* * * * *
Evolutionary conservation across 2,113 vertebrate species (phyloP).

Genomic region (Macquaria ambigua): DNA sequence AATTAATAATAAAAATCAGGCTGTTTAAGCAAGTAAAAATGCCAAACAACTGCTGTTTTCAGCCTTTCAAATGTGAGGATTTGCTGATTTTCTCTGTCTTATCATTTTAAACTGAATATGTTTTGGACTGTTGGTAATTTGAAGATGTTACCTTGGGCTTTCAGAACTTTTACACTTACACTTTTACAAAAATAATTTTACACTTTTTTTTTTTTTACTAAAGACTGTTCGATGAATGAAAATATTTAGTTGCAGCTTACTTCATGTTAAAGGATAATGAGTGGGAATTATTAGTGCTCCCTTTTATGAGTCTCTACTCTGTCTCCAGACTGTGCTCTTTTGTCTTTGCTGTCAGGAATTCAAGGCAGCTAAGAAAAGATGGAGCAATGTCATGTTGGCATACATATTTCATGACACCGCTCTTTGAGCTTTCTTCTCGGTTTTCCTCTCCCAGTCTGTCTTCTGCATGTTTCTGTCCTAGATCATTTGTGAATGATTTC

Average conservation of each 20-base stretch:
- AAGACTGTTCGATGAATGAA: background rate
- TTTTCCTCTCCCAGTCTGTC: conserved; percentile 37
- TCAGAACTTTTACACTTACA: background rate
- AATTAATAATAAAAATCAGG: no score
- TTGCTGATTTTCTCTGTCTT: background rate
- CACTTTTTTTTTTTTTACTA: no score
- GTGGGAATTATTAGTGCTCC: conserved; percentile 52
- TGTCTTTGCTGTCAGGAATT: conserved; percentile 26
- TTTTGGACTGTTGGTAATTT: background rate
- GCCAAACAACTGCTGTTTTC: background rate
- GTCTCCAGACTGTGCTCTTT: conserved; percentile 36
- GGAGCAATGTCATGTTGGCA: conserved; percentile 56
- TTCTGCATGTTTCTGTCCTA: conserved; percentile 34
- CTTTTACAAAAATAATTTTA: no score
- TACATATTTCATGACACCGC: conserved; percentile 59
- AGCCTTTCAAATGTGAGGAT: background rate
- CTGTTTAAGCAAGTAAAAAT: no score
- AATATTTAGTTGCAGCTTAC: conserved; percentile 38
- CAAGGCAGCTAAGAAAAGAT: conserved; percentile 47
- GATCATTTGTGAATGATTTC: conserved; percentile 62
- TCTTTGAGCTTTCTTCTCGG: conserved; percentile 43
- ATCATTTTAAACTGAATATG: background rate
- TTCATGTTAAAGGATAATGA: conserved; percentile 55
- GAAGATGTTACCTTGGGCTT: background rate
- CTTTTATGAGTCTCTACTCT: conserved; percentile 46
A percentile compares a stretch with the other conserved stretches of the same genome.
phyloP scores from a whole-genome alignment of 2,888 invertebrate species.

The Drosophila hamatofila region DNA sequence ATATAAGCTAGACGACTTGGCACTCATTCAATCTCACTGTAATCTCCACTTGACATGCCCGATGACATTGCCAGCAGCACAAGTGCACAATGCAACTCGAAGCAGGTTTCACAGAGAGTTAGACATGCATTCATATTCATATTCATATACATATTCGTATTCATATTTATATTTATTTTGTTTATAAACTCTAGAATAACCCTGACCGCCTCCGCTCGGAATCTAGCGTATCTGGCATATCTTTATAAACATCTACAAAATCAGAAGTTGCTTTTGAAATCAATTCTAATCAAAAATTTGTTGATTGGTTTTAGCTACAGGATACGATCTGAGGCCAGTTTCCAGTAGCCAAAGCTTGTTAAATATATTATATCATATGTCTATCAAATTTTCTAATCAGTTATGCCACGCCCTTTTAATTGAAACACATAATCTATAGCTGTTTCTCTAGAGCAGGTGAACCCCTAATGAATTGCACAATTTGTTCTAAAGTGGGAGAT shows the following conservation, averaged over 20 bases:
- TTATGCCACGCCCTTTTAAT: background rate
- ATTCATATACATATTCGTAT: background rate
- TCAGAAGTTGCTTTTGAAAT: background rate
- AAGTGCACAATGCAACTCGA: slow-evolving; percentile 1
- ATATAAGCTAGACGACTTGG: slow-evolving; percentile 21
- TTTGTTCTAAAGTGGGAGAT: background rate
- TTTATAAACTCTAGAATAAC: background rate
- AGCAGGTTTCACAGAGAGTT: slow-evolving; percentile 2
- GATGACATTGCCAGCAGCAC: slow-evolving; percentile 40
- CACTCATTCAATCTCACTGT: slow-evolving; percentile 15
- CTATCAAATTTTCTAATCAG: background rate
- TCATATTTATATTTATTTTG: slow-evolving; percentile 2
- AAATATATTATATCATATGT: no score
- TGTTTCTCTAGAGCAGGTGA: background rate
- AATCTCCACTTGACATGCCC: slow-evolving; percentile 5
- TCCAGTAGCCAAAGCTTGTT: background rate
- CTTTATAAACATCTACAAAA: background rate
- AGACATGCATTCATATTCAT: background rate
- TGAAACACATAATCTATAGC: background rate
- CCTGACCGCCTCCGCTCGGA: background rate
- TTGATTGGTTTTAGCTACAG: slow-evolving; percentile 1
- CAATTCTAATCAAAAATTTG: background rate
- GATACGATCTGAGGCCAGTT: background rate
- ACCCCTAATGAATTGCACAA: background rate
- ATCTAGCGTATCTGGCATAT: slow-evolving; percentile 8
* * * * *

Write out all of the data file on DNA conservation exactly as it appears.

Evolutionary conservation across 2,113 vertebrate species (phyloP).

Genomic region (Macquaria ambigua): DNA sequence AATTAATAATAAAAATCAGGCTGTTTAAGCAAGTAAAAATGCCAAACAACTGCTGTTTTCAGCCTTTCAAATGTGAGGATTTGCTGATTTTCTCTGTCTTATCATTTTAAACTGAATATGTTTTGGACTGTTGGTAATTTGAAGATGTTACCTTGGGCTTTCAGAACTTTTACACTTACACTTTTACAAAAATAATTTTACACTTTTTTTTTTTTTACTAAAGACTGTTCGATGAATGAAAATATTTAGTTGCAGCTTACTTCATGTTAAAGGATAATGAGTGGGAATTATTAGTGCTCCCTTTTATGAGTCTCTACTCTGTCTCCAGACTGTGCTCTTTTGTCTTTGCTGTCAGGAATTCAAGGCAGCTAAGAAAAGATGGAGCAATGTCATGTTGGCATACATATTTCATGACACCGCTCTTTGAGCTTTCTTCTCGGTTTTCCTCTCCCAGTCTGTCTTCTGCATGTTTCTGTCCTAGATCATTTGTGAATGATTTC

Average conservation of each 20-base stretch:
- AAGACTGTTCGATGAATGAA: background rate
- TTTTCCTCTCCCAGTCTGTC: conserved; percentile 37
- TCAGAACTTTTACACTTACA: background rate
- AATTAATAATAAAAATCAGG: no score
- TTGCTGATTTTCTCTGTCTT: background rate
- CACTTTTTTTTTTTTTACTA: no score
- GTGGGAATTATTAGTGCTCC: conserved; percentile 52
- TGTCTTTGCTGTCAGGAATT: conserved; percentile 26
- TTTTGGACTGTTGGTAATTT: background rate
- GCCAAACAACTGCTGTTTTC: background rate
- GTCTCCAGACTGTGCTCTTT: conserved; percentile 36
- GGAGCAATGTCATGTTGGCA: conserved; percentile 56
- TTCTGCATGTTTCTGTCCTA: conserved; percentile 34
- CTTTTACAAAAATAATTTTA: no score
- TACATATTTCATGACACCGC: conserved; percentile 59
- AGCCTTTCAAATGTGAGGAT: background rate
- CTGTTTAAGCAAGTAAAAAT: no score
- AATATTTAGTTGCAGCTTAC: conserved; percentile 38
- CAAGGCAGCTAAGAAAAGAT: conserved; percentile 47
- GATCATTTGTGAATGATTTC: conserved; percentile 62
- TCTTTGAGCTTTCTTCTCGG: conserved; percentile 43
- ATCATTTTAAACTGAATATG: background rate
- TTCATGTTAAAGGATAATGA: conserved; percentile 55
- GAAGATGTTACCTTGGGCTT: background rate
- CTTTTATGAGTCTCTACTCT: conserved; percentile 46
A percentile compares a stretch with the other conserved stretches of the same genome.
phyloP scores from a whole-genome alignment of 2,888 invertebrate species.

The Drosophila hamatofila region DNA sequence ATATAAGCTAGACGACTTGGCACTCATTCAATCTCACTGTAATCTCCACTTGACATGCCCGATGACATTGCCAGCAGCACAAGTGCACAATGCAACTCGAAGCAGGTTTCACAGAGAGTTAGACATGCATTCATATTCATATTCATATACATATTCGTATTCATATTTATATTTATTTTGTTTATAAACTCTAGAATAACCCTGACCGCCTCCGCTCGGAATCTAGCGTATCTGGCATATCTTTATAAACATCTACAAAATCAGAAGTTGCTTTTGAAATCAATTCTAATCAAAAATTTGTTGATTGGTTTTAGCTACAGGATACGATCTGAGGCCAGTTTCCAGTAGCCAAAGCTTGTTAAATATATTATATCATATGTCTATCAAATTTTCTAATCAGTTATGCCACGCCCTTTTAATTGAAACACATAATCTATAGCTGTTTCTCTAGAGCAGGTGAACCCCTAATGAATTGCACAATTTGTTCTAAAGTGGGAGAT shows the following conservation, averaged over 20 bases:
- TTATGCCACGCCCTTTTAAT: background rate
- ATTCATATACATATTCGTAT: background rate
- TCAGAAGTTGCTTTTGAAAT: background rate
- AAGTGCACAATGCAACTCGA: slow-evolving; percentile 1
- ATATAAGCTAGACGACTTGG: slow-evolving; percentile 21
- TTTGTTCTAAAGTGGGAGAT: background rate
- TTTATAAACTCTAGAATAAC: background rate
- AGCAGGTTTCACAGAGAGTT: slow-evolving; percentile 2
- GATGACATTGCCAGCAGCAC: slow-evolving; percentile 40
- CACTCATTCAATCTCACTGT: slow-evolving; percentile 15
- CTATCAAATTTTCTAATCAG: background rate
- TCATATTTATATTTATTTTG: slow-evolving; percentile 2
- AAATATATTATATCATATGT: no score
- TGTTTCTCTAGAGCAGGTGA: background rate
- AATCTCCACTTGACATGCCC: slow-evolving; percentile 5
- TCCAGTAGCCAAAGCTTGTT: background rate
- CTTTATAAACATCTACAAAA: background rate
- AGACATGCATTCATATTCAT: background rate
- TGAAACACATAATCTATAGC: background rate
- CCTGACCGCCTCCGCTCGGA: background rate
- TTGATTGGTTTTAGCTACAG: slow-evolving; percentile 1
- CAATTCTAATCAAAAATTTG: background rate
- GATACGATCTGAGGCCAGTT: background rate
- ACCCCTAATGAATTGCACAA: background rate
- ATCTAGCGTATCTGGCATAT: slow-evolving; percentile 8